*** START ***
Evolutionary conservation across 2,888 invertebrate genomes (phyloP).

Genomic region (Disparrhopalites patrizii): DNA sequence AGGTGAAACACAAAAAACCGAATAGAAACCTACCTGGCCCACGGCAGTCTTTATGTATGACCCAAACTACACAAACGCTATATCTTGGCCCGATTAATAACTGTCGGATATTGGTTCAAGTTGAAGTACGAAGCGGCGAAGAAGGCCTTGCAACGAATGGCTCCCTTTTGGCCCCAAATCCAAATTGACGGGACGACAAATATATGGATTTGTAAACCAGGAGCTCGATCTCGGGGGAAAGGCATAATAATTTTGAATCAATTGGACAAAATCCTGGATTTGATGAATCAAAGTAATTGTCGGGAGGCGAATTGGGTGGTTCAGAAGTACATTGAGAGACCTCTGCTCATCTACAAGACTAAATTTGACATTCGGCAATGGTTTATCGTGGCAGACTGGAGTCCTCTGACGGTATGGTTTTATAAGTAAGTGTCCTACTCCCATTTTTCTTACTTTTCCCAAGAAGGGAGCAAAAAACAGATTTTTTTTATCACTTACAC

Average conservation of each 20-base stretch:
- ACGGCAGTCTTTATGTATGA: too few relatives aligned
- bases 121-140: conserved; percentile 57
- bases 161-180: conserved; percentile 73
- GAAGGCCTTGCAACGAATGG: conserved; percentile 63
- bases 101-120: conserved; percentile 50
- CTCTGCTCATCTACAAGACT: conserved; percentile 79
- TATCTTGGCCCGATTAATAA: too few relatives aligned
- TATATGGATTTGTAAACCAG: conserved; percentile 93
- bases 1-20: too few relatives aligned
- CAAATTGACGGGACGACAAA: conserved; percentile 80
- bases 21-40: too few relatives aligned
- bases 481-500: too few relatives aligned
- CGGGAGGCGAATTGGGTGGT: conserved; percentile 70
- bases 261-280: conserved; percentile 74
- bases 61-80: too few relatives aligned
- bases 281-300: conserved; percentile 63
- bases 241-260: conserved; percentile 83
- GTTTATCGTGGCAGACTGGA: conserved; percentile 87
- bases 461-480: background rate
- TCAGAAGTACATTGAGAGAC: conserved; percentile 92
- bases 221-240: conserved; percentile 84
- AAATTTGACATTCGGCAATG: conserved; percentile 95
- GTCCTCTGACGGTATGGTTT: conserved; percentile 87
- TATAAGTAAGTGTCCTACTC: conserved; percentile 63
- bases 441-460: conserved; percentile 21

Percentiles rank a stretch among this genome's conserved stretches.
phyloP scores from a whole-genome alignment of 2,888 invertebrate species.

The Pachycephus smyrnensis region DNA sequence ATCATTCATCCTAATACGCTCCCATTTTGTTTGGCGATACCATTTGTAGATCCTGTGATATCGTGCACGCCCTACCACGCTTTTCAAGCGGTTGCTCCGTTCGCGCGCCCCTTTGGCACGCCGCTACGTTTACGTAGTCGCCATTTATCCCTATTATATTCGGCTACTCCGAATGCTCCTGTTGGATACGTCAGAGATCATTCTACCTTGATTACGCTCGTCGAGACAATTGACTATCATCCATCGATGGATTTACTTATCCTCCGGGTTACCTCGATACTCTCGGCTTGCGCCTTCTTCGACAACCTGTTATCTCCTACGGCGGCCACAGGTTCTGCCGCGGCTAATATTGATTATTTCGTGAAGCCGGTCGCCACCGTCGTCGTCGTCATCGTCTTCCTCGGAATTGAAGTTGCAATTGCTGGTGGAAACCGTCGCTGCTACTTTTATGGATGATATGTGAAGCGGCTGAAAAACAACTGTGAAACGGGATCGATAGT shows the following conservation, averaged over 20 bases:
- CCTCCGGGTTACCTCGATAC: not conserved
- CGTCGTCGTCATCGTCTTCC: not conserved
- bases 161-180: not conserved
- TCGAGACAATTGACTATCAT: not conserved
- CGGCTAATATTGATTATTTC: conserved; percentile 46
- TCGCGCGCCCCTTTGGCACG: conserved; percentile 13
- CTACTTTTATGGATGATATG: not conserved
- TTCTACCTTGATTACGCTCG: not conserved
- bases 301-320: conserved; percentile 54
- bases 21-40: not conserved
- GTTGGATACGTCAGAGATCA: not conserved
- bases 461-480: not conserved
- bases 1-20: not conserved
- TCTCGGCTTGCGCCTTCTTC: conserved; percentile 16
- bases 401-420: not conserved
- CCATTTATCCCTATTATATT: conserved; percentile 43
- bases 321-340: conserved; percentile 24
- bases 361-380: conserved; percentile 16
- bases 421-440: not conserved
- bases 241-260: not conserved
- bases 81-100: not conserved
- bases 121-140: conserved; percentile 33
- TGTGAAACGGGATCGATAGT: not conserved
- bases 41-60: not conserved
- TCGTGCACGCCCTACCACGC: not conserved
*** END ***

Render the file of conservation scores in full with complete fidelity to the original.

Evolutionary conservation across 2,888 invertebrate genomes (phyloP).

Genomic region (Disparrhopalites patrizii): DNA sequence AGGTGAAACACAAAAAACCGAATAGAAACCTACCTGGCCCACGGCAGTCTTTATGTATGACCCAAACTACACAAACGCTATATCTTGGCCCGATTAATAACTGTCGGATATTGGTTCAAGTTGAAGTACGAAGCGGCGAAGAAGGCCTTGCAACGAATGGCTCCCTTTTGGCCCCAAATCCAAATTGACGGGACGACAAATATATGGATTTGTAAACCAGGAGCTCGATCTCGGGGGAAAGGCATAATAATTTTGAATCAATTGGACAAAATCCTGGATTTGATGAATCAAAGTAATTGTCGGGAGGCGAATTGGGTGGTTCAGAAGTACATTGAGAGACCTCTGCTCATCTACAAGACTAAATTTGACATTCGGCAATGGTTTATCGTGGCAGACTGGAGTCCTCTGACGGTATGGTTTTATAAGTAAGTGTCCTACTCCCATTTTTCTTACTTTTCCCAAGAAGGGAGCAAAAAACAGATTTTTTTTATCACTTACAC

Average conservation of each 20-base stretch:
- ACGGCAGTCTTTATGTATGA: too few relatives aligned
- bases 121-140: conserved; percentile 57
- bases 161-180: conserved; percentile 73
- GAAGGCCTTGCAACGAATGG: conserved; percentile 63
- bases 101-120: conserved; percentile 50
- CTCTGCTCATCTACAAGACT: conserved; percentile 79
- TATCTTGGCCCGATTAATAA: too few relatives aligned
- TATATGGATTTGTAAACCAG: conserved; percentile 93
- bases 1-20: too few relatives aligned
- CAAATTGACGGGACGACAAA: conserved; percentile 80
- bases 21-40: too few relatives aligned
- bases 481-500: too few relatives aligned
- CGGGAGGCGAATTGGGTGGT: conserved; percentile 70
- bases 261-280: conserved; percentile 74
- bases 61-80: too few relatives aligned
- bases 281-300: conserved; percentile 63
- bases 241-260: conserved; percentile 83
- GTTTATCGTGGCAGACTGGA: conserved; percentile 87
- bases 461-480: background rate
- TCAGAAGTACATTGAGAGAC: conserved; percentile 92
- bases 221-240: conserved; percentile 84
- AAATTTGACATTCGGCAATG: conserved; percentile 95
- GTCCTCTGACGGTATGGTTT: conserved; percentile 87
- TATAAGTAAGTGTCCTACTC: conserved; percentile 63
- bases 441-460: conserved; percentile 21

Percentiles rank a stretch among this genome's conserved stretches.
phyloP scores from a whole-genome alignment of 2,888 invertebrate species.

The Pachycephus smyrnensis region DNA sequence ATCATTCATCCTAATACGCTCCCATTTTGTTTGGCGATACCATTTGTAGATCCTGTGATATCGTGCACGCCCTACCACGCTTTTCAAGCGGTTGCTCCGTTCGCGCGCCCCTTTGGCACGCCGCTACGTTTACGTAGTCGCCATTTATCCCTATTATATTCGGCTACTCCGAATGCTCCTGTTGGATACGTCAGAGATCATTCTACCTTGATTACGCTCGTCGAGACAATTGACTATCATCCATCGATGGATTTACTTATCCTCCGGGTTACCTCGATACTCTCGGCTTGCGCCTTCTTCGACAACCTGTTATCTCCTACGGCGGCCACAGGTTCTGCCGCGGCTAATATTGATTATTTCGTGAAGCCGGTCGCCACCGTCGTCGTCGTCATCGTCTTCCTCGGAATTGAAGTTGCAATTGCTGGTGGAAACCGTCGCTGCTACTTTTATGGATGATATGTGAAGCGGCTGAAAAACAACTGTGAAACGGGATCGATAGT shows the following conservation, averaged over 20 bases:
- CCTCCGGGTTACCTCGATAC: not conserved
- CGTCGTCGTCATCGTCTTCC: not conserved
- bases 161-180: not conserved
- TCGAGACAATTGACTATCAT: not conserved
- CGGCTAATATTGATTATTTC: conserved; percentile 46
- TCGCGCGCCCCTTTGGCACG: conserved; percentile 13
- CTACTTTTATGGATGATATG: not conserved
- TTCTACCTTGATTACGCTCG: not conserved
- bases 301-320: conserved; percentile 54
- bases 21-40: not conserved
- GTTGGATACGTCAGAGATCA: not conserved
- bases 461-480: not conserved
- bases 1-20: not conserved
- TCTCGGCTTGCGCCTTCTTC: conserved; percentile 16
- bases 401-420: not conserved
- CCATTTATCCCTATTATATT: conserved; percentile 43
- bases 321-340: conserved; percentile 24
- bases 361-380: conserved; percentile 16
- bases 421-440: not conserved
- bases 241-260: not conserved
- bases 81-100: not conserved
- bases 121-140: conserved; percentile 33
- TGTGAAACGGGATCGATAGT: not conserved
- bases 41-60: not conserved
- TCGTGCACGCCCTACCACGC: not conserved